Writers

David Ritz

Feb 1, 2015

From David Ritz’s website:

As a professional writer for the past 40 years, my main focus has been the collaborative autobiography. I've written thirty-six such books and am currently working with Willie Nelson on his life story.

I've written three independent biographies of which Respect: The Life of Aretha Franklin is the most recent.

As a novelist, my books include Search for Happiness, Sanctified Blues, The Man Who Brought the Dodgers Back to Brooklyn and Blue Notes Under a Green Felt Hat.

As a lyricist, my songs include "Sexual Healing," co-written with Marvin Gaye. In addition, I've collaborated on songs with Janet Jackson, Smokey Robinson and Narada Michael Walden.

My articles have appeared in the New York Times, Rolling Stone, Essence, People, US, Art Connoisseur and TV Guide.

As an essayist, I've written some seventy sets of liner notes for albums and discs, ranging from Sammy Davis, Jr. to Donny Hathaway to Michael Jackson.

I've been honored with a Grammy (Best Liner Notes) and, on four occasions, the Ralph Gleason Music Book Award (for collaborations with BB King, Etta James, the Neville Brothers and producer Jerry Wexler). I received the 2013 ASCAP Timothy White Award for outstanding musical biography for When I Left Home, the story of Buddy Guy.

I live in Los Angeles with Roberta, my wife of 47 years.

More about David Ritz: http://www.ritzwrites.com/home.html

Merritt Tierce was born and raised in Texas. She worked in various secretarial and retail positions until 2009, when she moved to Iowa City to attend the Iowa Writers’ Workshop as the Meta Rosenberg Fellow.  After graduating in 2011 with her MFA from Iowa, she received a Rona Jaffe Foundation Writers' Award, and she is a 2013 National Book Foundation 5 Under 35 Author. Merritt’s first published story, Suck It, was selected by ZZ Packer to be anthologized in the 2008 edition of New Stories from the South, and her first book, Love Me Back, was published by Doubleday in 2014, to wide acclaim.

Phyllis Rose

Robert Stone is the author of two short story collections, one memoir and eight novels. Stone won the National Book Award for his novel Dog Soldiers in 1975. It was adapted into the film Who’ll Stop the Rain. He was a finalist for the Pulitzer Prize twice. He has received Guggenheim and National Endowment for the Humanities fellowships. His memoir Prime Green: Remembering the Sixties chronicles his live in the navy, work as a Vietnam correspondent, and his time spent with Allen Ginsberg, Neal Cassady and Ken Kesey and the Merry Pranksters in San Francisco. His new novel is Death of the Black-Haired Girl.

Jayne Anne Phillips is a short story writer and novelist.  She was born and raised in West Virginia. Her first book of stories, Black Tickets, published in 1979 when she was 26, won the prestigious Sue Kaufman Prize for First Fiction, awarded by the American Academy and Institute of Arts and Letters.  Her novels include Machine Dreams, Shelter, MotherKind, Lark and Termite and Quiet Dell.  She is currently Distinguished Professor of English and Director of the Rutgers Newark MFA Program at Rutgers-Newark, the State University of New Jersey. http://jayneannephillips.com/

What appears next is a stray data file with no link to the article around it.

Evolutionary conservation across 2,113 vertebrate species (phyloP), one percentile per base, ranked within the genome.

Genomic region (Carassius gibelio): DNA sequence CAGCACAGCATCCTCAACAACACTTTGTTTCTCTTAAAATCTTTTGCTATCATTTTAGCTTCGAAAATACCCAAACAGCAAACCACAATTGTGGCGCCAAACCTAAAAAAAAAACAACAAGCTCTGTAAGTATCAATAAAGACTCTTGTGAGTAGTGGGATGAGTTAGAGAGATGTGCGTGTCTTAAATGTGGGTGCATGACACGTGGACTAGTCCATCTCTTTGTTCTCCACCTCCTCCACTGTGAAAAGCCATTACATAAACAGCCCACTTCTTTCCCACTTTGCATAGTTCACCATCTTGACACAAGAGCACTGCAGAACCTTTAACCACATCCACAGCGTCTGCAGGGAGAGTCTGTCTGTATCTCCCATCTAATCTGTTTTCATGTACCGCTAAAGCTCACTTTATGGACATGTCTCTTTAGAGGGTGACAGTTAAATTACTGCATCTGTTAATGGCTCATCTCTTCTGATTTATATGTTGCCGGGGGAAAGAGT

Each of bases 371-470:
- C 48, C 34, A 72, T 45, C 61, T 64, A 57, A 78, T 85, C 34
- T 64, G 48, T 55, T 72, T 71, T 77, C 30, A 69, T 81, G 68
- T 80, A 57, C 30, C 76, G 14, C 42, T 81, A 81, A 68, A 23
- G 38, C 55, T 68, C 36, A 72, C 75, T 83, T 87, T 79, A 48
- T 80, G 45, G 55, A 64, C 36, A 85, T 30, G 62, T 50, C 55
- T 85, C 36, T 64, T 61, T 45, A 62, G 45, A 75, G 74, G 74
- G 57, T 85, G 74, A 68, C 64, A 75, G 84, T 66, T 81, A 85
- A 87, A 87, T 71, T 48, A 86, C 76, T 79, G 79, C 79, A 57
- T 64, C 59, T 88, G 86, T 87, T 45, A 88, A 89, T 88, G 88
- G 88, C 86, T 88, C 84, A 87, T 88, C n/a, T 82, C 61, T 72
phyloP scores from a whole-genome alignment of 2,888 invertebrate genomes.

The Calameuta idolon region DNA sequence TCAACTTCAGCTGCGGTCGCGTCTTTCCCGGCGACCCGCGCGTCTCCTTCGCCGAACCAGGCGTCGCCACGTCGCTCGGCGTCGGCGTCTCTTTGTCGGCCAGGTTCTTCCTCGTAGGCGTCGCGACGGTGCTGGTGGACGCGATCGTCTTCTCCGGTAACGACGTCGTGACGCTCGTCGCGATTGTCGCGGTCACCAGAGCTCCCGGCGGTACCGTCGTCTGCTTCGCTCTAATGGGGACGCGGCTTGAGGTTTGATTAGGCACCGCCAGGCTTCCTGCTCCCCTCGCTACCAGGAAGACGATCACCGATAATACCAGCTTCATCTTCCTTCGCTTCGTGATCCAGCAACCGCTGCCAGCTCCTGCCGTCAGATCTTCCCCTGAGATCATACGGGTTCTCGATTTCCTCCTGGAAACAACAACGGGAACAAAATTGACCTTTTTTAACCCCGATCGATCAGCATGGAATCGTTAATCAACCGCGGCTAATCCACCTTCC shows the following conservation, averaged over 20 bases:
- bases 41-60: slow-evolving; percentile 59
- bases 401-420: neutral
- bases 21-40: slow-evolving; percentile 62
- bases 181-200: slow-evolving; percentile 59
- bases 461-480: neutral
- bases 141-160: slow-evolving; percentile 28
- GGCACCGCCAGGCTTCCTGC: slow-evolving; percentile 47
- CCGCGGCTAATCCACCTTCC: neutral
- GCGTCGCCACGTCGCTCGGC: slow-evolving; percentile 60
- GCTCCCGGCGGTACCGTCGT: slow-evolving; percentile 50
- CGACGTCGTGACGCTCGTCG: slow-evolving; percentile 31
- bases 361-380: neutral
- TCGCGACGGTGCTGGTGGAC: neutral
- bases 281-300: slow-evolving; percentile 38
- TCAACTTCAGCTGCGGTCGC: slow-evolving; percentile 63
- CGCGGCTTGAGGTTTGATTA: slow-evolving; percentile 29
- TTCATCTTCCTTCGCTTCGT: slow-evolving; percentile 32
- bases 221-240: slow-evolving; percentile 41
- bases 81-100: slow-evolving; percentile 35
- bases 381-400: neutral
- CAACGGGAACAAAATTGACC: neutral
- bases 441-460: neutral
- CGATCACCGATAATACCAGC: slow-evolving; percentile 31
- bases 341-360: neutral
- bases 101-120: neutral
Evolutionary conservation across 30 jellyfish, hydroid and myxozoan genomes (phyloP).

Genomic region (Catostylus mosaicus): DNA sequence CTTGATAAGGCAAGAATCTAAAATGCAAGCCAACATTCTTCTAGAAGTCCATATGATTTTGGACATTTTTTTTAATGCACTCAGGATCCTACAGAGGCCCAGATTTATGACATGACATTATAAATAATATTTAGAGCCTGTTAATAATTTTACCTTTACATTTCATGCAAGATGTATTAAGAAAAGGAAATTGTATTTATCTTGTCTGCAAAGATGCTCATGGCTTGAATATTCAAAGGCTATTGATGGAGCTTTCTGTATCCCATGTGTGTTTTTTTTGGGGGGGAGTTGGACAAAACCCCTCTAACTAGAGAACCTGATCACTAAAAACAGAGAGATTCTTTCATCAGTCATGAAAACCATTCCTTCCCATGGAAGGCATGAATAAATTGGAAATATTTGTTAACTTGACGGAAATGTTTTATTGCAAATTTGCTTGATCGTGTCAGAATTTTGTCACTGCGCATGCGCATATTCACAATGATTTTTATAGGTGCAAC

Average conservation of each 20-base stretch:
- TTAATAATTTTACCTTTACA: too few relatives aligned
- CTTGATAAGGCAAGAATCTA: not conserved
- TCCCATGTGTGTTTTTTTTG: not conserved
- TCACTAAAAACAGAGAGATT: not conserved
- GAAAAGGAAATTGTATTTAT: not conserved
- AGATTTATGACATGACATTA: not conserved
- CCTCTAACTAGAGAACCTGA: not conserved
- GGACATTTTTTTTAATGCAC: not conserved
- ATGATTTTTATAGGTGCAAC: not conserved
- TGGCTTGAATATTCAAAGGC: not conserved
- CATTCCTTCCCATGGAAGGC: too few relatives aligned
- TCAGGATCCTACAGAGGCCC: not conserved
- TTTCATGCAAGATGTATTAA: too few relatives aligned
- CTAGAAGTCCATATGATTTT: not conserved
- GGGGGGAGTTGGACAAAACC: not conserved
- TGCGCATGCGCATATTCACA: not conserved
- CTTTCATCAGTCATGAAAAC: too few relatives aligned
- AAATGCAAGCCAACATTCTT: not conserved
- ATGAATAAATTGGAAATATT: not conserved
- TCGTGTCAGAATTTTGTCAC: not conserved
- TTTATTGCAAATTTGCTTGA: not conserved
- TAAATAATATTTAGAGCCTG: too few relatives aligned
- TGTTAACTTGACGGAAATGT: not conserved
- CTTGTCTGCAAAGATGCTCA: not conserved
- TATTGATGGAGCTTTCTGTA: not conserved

Nina McConigley is the author of the story collection Cowboys and East Indians, which was the winner of the 2014 PEN Open Book Award and winner of a High Plains Book Award. She was born in Singapore and grew up in Wyoming. She holds an MFA in Creative Writing from the University of Houston, where she was an Inprint Brown Foundation Fellow.

Richard Phibbs

Michael Cunningham is the author of the novels A Home at the End of the World, Flesh and Blood, The Hours (winner of the Pen/Faulkner Award & Pulitzer Prize), Specimen Days, and By Nightfall, as well as the non-fiction book, Land's End: A Walk in Provincetown. His newest novel is, The Snow Queen. He lives in New York, and teaches at Yale University. www.michaelcunninghamwriter.com

Emily St. John Mandel was born and raised on the west coast of British Columbia, Canada. She studied contemporary dance at the School of Toronto Dance Theatre and lived briefly in Montreal before relocating to New York.

Neil Giordano

Heidi Pitlor is the author of the novel The Birthdays of which Fred Leebron wrote "Undeniably gratifying...subtly riveting...This isn't just a terrific family novel; it's a terrific novel through and through." Heidi was formerly a senior editor at Houghton Mifflin and is presently the annual series editor for The Best American Short Stories. Her writing has appeared in such publications as Ploughshares, The Huffington Post, and Labor Day: True Birth Stories by Today's Best Women Writers.

This week on CrossCurrents, part 2 of The Great Book Series at the Aspen Institute. Senior moderators Pete Thigpen and Todd Breyfogle are guests.

Also Walter Isaacson, CEO and President of the Aspen Institute, on his new book, The Innovators.

About the Great Book Series from the Aspen Institute website:

A former National Book Award finalist and winner of the Edgar Allan Poe Award, Jess Walter is the author of six novels, including The Beautiful Ruins and The Zero, one book of short stories and one nonfiction book. His work has been translated into 30 languages, and his essays, short fiction, criticism and journalism have been widely published, in Best American Short Stories, Best American Nonrequired Reading, Harper's, Esquire, McSweeney's, Byliner, Playboy, ESPN the Magazine, Details and many others. www.jesswalter.com.

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